Experts Disagree on Syria But Agree Obama Is Wrong
Legal experts disagree on whether and how President Obama has authority to attack Syria without Congress, but they do agree—along with military experts—that Obama is wrong both on law and on policy.
The Federalist Society is America’s premier legal forum for conservatives and libertarians, famous for hosting debates on the big issues of the day. They will typically have a legal giant from their own ranks take on some liberal lion from public life or an elite law school.
On Aug. 29, however, they had two of their own square off. Prof. John Yoo of the University of California-Berkley took on Prof. Saikrishna Prakash from the University of Virginia. Not only are they both conservatives, they are both former law clerks to Justice Clarence Thomas, the most conservative member of the Supreme Court and the most consistent advocate of originalism: the school of thought that every provision in every law—including the Constitution as the Supreme Law of the Land—must be interpreted in accordance with what the voters understood to be its original meaning.
This hour-long debate presented two opposing visions of war-making power under the U.S. Constitution, with Yoo arguing Obama has authority to act and Prakash holding he does not. Even Yoo, however, said that Obama’s position is otherwise wrong.
Yoo argued that the Constitution’s Commander-in-Chief Clause empowers the president to use force without seeking Congress’ approval. He said lawmakers have only two checks on the president’s military power: Congress can refuse the president the funds he needs to build a military or deny funds for specific military operations.
He later explained this was an almost-perfect check before World War II, since before then the nation did not maintain a large standing army, and, consequently, a president had to ask Congress to enlarge the military to facilitate fighting a full-scale war.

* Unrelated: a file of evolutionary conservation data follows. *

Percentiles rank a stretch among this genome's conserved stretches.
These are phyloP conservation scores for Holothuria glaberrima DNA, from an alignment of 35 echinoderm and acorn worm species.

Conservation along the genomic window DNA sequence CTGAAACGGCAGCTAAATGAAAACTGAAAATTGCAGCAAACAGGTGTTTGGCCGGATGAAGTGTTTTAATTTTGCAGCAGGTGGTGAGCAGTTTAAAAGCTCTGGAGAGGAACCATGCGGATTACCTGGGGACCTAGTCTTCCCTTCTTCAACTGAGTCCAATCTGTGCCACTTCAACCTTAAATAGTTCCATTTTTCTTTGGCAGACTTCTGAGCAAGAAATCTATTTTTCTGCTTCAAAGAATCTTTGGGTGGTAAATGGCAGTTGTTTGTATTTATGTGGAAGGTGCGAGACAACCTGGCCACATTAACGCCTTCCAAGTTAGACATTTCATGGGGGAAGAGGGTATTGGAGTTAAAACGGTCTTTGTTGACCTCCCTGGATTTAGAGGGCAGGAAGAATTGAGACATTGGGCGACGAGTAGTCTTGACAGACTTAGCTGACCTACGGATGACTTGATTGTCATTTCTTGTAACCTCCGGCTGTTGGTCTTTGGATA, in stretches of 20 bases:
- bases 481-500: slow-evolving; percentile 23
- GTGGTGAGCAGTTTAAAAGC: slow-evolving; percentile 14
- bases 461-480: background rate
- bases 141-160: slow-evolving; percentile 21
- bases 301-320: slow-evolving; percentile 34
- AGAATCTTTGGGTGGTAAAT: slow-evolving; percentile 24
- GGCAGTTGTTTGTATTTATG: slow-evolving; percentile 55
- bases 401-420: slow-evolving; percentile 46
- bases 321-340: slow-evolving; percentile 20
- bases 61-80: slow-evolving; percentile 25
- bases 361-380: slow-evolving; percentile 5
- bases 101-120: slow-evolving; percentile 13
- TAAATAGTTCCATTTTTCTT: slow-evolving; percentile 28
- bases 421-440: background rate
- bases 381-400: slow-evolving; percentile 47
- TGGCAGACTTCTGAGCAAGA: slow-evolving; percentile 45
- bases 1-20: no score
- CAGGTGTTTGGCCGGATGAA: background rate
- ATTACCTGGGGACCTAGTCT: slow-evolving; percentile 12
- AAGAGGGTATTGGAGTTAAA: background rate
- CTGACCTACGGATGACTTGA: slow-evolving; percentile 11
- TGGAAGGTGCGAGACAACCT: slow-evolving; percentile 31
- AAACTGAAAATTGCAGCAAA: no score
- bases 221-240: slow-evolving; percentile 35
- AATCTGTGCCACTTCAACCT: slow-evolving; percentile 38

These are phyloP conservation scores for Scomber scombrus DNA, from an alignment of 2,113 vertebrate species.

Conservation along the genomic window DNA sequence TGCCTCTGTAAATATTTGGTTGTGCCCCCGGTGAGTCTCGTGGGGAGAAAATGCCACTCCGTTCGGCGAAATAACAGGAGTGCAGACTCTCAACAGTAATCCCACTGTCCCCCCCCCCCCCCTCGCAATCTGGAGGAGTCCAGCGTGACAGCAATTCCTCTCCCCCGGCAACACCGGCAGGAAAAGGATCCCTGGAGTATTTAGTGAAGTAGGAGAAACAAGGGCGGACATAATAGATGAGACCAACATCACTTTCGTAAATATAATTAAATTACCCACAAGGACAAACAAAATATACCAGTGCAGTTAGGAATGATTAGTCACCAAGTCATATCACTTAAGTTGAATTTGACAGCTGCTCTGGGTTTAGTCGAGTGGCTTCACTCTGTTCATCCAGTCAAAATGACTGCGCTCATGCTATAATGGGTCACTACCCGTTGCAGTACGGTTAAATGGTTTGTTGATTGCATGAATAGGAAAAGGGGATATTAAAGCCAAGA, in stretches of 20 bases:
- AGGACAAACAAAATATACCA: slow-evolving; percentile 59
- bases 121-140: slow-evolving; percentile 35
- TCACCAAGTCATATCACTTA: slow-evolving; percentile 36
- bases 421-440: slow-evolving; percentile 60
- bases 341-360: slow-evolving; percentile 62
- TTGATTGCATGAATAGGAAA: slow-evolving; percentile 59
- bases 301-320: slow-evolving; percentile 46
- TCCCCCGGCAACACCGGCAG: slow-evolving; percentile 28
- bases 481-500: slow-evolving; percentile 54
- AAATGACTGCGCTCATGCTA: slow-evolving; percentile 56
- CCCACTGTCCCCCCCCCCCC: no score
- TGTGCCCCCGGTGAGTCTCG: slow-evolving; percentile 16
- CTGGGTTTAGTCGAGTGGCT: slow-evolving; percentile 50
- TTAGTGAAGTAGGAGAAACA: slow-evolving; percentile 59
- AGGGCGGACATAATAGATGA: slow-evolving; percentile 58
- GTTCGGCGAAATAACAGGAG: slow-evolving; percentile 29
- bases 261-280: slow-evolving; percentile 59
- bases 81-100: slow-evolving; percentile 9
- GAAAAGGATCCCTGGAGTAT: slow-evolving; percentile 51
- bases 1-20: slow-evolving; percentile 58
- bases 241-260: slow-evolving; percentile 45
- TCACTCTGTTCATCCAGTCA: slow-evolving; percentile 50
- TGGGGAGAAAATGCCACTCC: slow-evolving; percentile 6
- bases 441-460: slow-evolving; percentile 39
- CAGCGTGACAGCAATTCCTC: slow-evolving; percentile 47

Yoo noted that Article I, Section 10 of the Constitution forbids states from waging war unless Congress first approves, unless a state is invaded and cannot wait for Congress. He explained that the Framers of the Constitution could have included that same language when describing the federal war-making power yet did not do so.
Yoo blamed Congress for this problem, saying Congress could design the military as primarily a defensive force to protect the homeland. Congress could also add language in its annual appropriations forbidding those funds from being spent on offensive military campaigns without express congressional approval. Congress chooses not to take this responsibility and instead gives the president a massive military without limitation and with the statutory authority to transfer funds between military accounts. This enables a president to pay for at least the first stages of a campaign without needing supplemental funding.
Yoo—who was a top legal advisor during the Bush years when the War on Terror was launched—believes that the presidency is designed b the Constitution to be secretive, fast, and decisive. Yoo argued this is exactly what is required in military matters, rather than long public debates before Congress.
Prakash disagreed. For more than a century prior to the adoption of the Constitution, the typical way a nation declared war was to launch a military campaign against them. Yet even though, as the commander in chief, the president could order his generals to take military action, the Framers included the Declare War Clause in the Constitution, providing that only Congress can declare war. This provision is included in Article I, Section 8, which lists the enumerated (i.e., specific) powers of Congress.
Prakash argued the Constitution uses a belt-and-suspenders approach when it comes to committing the United Stated to war. Under his theory—held by most conservatives—the double-protection here is that the House and Senate must authorize a war, and then the president must choose to exercise that authority by launching military operations.